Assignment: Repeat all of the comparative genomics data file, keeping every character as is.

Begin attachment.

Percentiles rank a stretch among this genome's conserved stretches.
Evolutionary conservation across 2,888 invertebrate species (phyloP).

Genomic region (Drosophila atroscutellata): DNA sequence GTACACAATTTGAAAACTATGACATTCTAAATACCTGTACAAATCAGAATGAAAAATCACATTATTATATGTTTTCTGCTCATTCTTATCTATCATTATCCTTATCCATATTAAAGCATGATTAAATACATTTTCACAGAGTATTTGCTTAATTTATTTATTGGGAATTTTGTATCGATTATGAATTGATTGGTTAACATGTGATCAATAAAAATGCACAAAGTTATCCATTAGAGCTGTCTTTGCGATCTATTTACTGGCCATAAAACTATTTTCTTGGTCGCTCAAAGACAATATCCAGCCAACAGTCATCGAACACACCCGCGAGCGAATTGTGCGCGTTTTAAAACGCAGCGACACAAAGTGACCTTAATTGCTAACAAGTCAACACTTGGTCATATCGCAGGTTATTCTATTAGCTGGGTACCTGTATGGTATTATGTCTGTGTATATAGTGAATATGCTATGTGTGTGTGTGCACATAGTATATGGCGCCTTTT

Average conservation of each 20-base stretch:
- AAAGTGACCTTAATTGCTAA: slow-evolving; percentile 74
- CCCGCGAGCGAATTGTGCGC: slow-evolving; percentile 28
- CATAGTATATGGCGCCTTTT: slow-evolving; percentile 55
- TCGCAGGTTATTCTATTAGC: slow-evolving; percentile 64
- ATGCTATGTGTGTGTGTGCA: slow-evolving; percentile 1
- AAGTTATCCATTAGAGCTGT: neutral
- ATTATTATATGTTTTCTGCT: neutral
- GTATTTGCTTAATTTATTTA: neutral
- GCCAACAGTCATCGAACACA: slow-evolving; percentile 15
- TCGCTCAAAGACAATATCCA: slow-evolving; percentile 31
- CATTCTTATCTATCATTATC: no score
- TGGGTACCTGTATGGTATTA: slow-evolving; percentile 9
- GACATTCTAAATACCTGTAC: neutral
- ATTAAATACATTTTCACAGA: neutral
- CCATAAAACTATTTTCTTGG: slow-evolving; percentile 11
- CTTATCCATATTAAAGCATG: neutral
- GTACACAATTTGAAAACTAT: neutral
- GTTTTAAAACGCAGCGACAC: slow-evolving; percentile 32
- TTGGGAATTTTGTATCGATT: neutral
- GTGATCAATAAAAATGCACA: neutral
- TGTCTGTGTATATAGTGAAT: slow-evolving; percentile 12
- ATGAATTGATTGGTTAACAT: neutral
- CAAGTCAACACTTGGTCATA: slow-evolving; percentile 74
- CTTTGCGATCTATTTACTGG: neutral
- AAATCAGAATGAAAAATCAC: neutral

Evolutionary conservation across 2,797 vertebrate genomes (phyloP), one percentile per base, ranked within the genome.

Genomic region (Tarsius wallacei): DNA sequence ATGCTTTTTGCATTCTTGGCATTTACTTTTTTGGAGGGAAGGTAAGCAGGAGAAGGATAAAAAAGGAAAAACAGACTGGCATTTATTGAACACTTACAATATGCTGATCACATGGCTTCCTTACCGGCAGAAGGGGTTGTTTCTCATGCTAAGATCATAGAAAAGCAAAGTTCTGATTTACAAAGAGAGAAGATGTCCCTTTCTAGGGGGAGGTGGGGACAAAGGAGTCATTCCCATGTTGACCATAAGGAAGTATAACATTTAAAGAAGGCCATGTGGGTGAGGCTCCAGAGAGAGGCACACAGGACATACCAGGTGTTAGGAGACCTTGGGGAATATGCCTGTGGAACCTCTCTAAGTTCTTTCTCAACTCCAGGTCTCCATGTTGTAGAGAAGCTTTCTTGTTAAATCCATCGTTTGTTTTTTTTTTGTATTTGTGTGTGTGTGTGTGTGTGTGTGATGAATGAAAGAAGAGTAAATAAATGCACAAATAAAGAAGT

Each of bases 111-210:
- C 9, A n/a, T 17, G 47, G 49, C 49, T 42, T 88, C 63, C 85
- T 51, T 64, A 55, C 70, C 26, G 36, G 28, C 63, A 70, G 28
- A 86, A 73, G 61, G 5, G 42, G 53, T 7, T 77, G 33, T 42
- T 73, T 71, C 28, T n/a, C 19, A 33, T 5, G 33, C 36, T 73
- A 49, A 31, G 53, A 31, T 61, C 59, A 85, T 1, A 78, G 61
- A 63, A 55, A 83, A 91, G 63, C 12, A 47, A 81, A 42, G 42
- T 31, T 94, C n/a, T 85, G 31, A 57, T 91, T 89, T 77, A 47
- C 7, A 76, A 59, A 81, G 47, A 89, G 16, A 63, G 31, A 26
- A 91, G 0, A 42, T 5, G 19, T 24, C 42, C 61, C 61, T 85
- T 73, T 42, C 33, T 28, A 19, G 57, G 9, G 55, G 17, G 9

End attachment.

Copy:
Percentiles rank a stretch among this genome's conserved stretches.
Evolutionary conservation across 2,888 invertebrate species (phyloP).

Genomic region (Drosophila atroscutellata): DNA sequence GTACACAATTTGAAAACTATGACATTCTAAATACCTGTACAAATCAGAATGAAAAATCACATTATTATATGTTTTCTGCTCATTCTTATCTATCATTATCCTTATCCATATTAAAGCATGATTAAATACATTTTCACAGAGTATTTGCTTAATTTATTTATTGGGAATTTTGTATCGATTATGAATTGATTGGTTAACATGTGATCAATAAAAATGCACAAAGTTATCCATTAGAGCTGTCTTTGCGATCTATTTACTGGCCATAAAACTATTTTCTTGGTCGCTCAAAGACAATATCCAGCCAACAGTCATCGAACACACCCGCGAGCGAATTGTGCGCGTTTTAAAACGCAGCGACACAAAGTGACCTTAATTGCTAACAAGTCAACACTTGGTCATATCGCAGGTTATTCTATTAGCTGGGTACCTGTATGGTATTATGTCTGTGTATATAGTGAATATGCTATGTGTGTGTGTGCACATAGTATATGGCGCCTTTT

Average conservation of each 20-base stretch:
- AAAGTGACCTTAATTGCTAA: slow-evolving; percentile 74
- CCCGCGAGCGAATTGTGCGC: slow-evolving; percentile 28
- CATAGTATATGGCGCCTTTT: slow-evolving; percentile 55
- TCGCAGGTTATTCTATTAGC: slow-evolving; percentile 64
- ATGCTATGTGTGTGTGTGCA: slow-evolving; percentile 1
- AAGTTATCCATTAGAGCTGT: neutral
- ATTATTATATGTTTTCTGCT: neutral
- GTATTTGCTTAATTTATTTA: neutral
- GCCAACAGTCATCGAACACA: slow-evolving; percentile 15
- TCGCTCAAAGACAATATCCA: slow-evolving; percentile 31
- CATTCTTATCTATCATTATC: no score
- TGGGTACCTGTATGGTATTA: slow-evolving; percentile 9
- GACATTCTAAATACCTGTAC: neutral
- ATTAAATACATTTTCACAGA: neutral
- CCATAAAACTATTTTCTTGG: slow-evolving; percentile 11
- CTTATCCATATTAAAGCATG: neutral
- GTACACAATTTGAAAACTAT: neutral
- GTTTTAAAACGCAGCGACAC: slow-evolving; percentile 32
- TTGGGAATTTTGTATCGATT: neutral
- GTGATCAATAAAAATGCACA: neutral
- TGTCTGTGTATATAGTGAAT: slow-evolving; percentile 12
- ATGAATTGATTGGTTAACAT: neutral
- CAAGTCAACACTTGGTCATA: slow-evolving; percentile 74
- CTTTGCGATCTATTTACTGG: neutral
- AAATCAGAATGAAAAATCAC: neutral

Evolutionary conservation across 2,797 vertebrate genomes (phyloP), one percentile per base, ranked within the genome.

Genomic region (Tarsius wallacei): DNA sequence ATGCTTTTTGCATTCTTGGCATTTACTTTTTTGGAGGGAAGGTAAGCAGGAGAAGGATAAAAAAGGAAAAACAGACTGGCATTTATTGAACACTTACAATATGCTGATCACATGGCTTCCTTACCGGCAGAAGGGGTTGTTTCTCATGCTAAGATCATAGAAAAGCAAAGTTCTGATTTACAAAGAGAGAAGATGTCCCTTTCTAGGGGGAGGTGGGGACAAAGGAGTCATTCCCATGTTGACCATAAGGAAGTATAACATTTAAAGAAGGCCATGTGGGTGAGGCTCCAGAGAGAGGCACACAGGACATACCAGGTGTTAGGAGACCTTGGGGAATATGCCTGTGGAACCTCTCTAAGTTCTTTCTCAACTCCAGGTCTCCATGTTGTAGAGAAGCTTTCTTGTTAAATCCATCGTTTGTTTTTTTTTTGTATTTGTGTGTGTGTGTGTGTGTGTGTGATGAATGAAAGAAGAGTAAATAAATGCACAAATAAAGAAGT

Each of bases 111-210:
- C 9, A n/a, T 17, G 47, G 49, C 49, T 42, T 88, C 63, C 85
- T 51, T 64, A 55, C 70, C 26, G 36, G 28, C 63, A 70, G 28
- A 86, A 73, G 61, G 5, G 42, G 53, T 7, T 77, G 33, T 42
- T 73, T 71, C 28, T n/a, C 19, A 33, T 5, G 33, C 36, T 73
- A 49, A 31, G 53, A 31, T 61, C 59, A 85, T 1, A 78, G 61
- A 63, A 55, A 83, A 91, G 63, C 12, A 47, A 81, A 42, G 42
- T 31, T 94, C n/a, T 85, G 31, A 57, T 91, T 89, T 77, A 47
- C 7, A 76, A 59, A 81, G 47, A 89, G 16, A 63, G 31, A 26
- A 91, G 0, A 42, T 5, G 19, T 24, C 42, C 61, C 61, T 85
- T 73, T 42, C 33, T 28, A 19, G 57, G 9, G 55, G 17, G 9